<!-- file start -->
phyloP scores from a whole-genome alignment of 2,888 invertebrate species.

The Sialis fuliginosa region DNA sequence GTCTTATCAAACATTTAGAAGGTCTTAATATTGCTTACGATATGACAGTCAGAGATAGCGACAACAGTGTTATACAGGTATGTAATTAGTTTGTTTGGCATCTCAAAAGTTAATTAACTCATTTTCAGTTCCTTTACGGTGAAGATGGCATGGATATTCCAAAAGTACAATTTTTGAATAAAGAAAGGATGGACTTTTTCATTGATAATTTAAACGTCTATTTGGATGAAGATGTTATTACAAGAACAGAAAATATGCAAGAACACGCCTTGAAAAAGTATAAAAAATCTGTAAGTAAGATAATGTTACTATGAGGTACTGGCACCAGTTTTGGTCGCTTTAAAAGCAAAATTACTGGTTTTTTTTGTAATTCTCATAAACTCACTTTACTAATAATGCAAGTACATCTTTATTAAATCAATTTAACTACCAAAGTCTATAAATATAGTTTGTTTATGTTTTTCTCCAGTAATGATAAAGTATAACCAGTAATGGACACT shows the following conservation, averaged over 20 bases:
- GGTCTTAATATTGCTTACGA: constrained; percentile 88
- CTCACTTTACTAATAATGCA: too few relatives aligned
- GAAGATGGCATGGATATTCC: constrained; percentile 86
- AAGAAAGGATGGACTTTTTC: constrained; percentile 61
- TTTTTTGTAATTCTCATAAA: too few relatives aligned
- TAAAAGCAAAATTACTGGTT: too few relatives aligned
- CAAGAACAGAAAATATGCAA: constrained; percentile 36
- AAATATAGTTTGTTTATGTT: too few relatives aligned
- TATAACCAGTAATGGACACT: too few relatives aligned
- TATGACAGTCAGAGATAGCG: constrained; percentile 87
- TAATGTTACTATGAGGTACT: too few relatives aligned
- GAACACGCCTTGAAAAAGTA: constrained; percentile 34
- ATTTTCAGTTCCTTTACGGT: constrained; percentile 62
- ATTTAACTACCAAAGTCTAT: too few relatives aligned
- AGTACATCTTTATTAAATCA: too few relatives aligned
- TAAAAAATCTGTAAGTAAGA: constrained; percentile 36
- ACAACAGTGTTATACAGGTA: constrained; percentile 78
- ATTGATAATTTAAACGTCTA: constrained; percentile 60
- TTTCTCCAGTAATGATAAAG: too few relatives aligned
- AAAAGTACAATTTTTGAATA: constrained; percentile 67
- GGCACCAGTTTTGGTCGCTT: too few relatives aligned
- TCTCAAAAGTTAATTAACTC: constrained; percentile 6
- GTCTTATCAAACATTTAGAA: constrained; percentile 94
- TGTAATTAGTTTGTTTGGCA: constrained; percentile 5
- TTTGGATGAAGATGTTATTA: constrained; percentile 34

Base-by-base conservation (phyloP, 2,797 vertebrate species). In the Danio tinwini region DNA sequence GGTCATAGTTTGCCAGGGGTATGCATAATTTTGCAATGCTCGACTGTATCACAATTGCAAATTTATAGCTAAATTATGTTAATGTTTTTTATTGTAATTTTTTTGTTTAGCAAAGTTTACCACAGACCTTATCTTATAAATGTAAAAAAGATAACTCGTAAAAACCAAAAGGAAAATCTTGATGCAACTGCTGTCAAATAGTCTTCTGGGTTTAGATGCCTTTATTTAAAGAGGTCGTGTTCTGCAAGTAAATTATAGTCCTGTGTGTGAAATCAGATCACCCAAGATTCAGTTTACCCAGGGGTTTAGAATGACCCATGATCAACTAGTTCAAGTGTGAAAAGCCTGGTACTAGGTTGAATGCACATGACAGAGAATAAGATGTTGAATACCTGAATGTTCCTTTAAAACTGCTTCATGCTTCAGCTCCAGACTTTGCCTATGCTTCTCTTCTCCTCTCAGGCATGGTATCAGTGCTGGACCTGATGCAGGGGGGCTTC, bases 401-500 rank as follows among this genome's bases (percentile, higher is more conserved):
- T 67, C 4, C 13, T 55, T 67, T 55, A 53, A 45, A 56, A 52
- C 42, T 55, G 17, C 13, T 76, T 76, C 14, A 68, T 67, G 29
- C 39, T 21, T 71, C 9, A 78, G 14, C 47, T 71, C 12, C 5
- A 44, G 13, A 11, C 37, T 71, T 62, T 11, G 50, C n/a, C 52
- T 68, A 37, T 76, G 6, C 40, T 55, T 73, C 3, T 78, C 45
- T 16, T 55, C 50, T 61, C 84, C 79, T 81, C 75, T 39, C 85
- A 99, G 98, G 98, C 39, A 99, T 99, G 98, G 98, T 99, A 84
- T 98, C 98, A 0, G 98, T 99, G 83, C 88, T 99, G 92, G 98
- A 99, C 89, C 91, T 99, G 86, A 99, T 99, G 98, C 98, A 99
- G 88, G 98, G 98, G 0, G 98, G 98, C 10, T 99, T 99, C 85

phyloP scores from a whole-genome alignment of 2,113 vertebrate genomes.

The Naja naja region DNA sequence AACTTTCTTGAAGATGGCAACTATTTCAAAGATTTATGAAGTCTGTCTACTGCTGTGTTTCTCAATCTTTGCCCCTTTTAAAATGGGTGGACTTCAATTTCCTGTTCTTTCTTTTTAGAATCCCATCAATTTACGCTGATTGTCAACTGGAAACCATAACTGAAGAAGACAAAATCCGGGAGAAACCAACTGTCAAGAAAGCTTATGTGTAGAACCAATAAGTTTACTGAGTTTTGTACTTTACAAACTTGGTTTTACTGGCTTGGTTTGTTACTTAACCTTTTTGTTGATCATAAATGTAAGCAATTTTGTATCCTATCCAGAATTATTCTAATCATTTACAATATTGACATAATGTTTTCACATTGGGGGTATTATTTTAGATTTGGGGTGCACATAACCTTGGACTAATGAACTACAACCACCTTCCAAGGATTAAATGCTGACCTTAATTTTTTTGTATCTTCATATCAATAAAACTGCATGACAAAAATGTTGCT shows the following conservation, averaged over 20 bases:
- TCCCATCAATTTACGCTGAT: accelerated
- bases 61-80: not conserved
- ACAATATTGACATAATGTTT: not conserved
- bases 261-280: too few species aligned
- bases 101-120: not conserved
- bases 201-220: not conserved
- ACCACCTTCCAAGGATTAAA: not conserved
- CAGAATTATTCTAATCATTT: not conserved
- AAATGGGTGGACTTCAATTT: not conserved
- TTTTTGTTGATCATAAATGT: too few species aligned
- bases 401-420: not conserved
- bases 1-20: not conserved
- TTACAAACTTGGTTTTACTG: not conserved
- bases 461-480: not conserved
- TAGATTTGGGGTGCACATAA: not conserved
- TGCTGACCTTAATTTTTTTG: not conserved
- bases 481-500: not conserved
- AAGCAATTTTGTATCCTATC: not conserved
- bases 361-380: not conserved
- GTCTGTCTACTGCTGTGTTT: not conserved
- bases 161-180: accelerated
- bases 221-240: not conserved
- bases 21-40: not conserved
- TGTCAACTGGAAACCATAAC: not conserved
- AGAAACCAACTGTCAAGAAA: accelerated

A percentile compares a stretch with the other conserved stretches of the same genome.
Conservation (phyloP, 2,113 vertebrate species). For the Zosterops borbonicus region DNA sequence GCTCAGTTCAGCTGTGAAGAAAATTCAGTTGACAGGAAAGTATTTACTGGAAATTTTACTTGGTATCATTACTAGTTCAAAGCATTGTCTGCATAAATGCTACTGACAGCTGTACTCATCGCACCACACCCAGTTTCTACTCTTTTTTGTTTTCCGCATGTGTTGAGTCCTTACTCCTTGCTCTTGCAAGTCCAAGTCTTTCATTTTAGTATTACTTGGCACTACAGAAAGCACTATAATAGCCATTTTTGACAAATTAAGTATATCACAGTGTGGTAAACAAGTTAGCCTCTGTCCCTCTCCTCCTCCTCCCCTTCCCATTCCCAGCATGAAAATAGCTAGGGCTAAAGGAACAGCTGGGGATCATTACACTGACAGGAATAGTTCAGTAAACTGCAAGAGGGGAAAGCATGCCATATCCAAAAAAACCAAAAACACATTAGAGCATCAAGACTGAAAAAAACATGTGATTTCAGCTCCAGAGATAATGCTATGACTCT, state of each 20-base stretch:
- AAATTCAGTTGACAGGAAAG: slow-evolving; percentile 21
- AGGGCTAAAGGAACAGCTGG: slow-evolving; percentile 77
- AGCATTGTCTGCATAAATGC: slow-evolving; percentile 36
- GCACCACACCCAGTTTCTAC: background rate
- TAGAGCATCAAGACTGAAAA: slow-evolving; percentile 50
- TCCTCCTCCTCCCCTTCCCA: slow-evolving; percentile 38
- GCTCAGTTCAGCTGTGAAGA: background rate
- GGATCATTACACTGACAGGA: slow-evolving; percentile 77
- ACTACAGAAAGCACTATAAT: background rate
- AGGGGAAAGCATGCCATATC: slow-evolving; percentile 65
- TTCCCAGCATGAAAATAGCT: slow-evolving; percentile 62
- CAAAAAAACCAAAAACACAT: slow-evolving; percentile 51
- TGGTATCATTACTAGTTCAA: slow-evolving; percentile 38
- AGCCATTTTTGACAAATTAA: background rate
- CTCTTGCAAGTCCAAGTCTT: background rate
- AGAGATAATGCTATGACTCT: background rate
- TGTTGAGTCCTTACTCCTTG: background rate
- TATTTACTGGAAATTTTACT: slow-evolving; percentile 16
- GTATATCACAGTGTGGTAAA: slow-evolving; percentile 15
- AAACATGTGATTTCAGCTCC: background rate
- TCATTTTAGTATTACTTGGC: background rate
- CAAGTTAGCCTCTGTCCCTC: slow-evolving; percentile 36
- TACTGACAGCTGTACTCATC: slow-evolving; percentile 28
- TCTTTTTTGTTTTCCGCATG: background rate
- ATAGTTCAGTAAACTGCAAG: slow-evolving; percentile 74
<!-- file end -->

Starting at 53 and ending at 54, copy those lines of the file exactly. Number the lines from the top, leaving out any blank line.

- TTACAAACTTGGTTTTACTG: not conserved
- bases 461-480: not conserved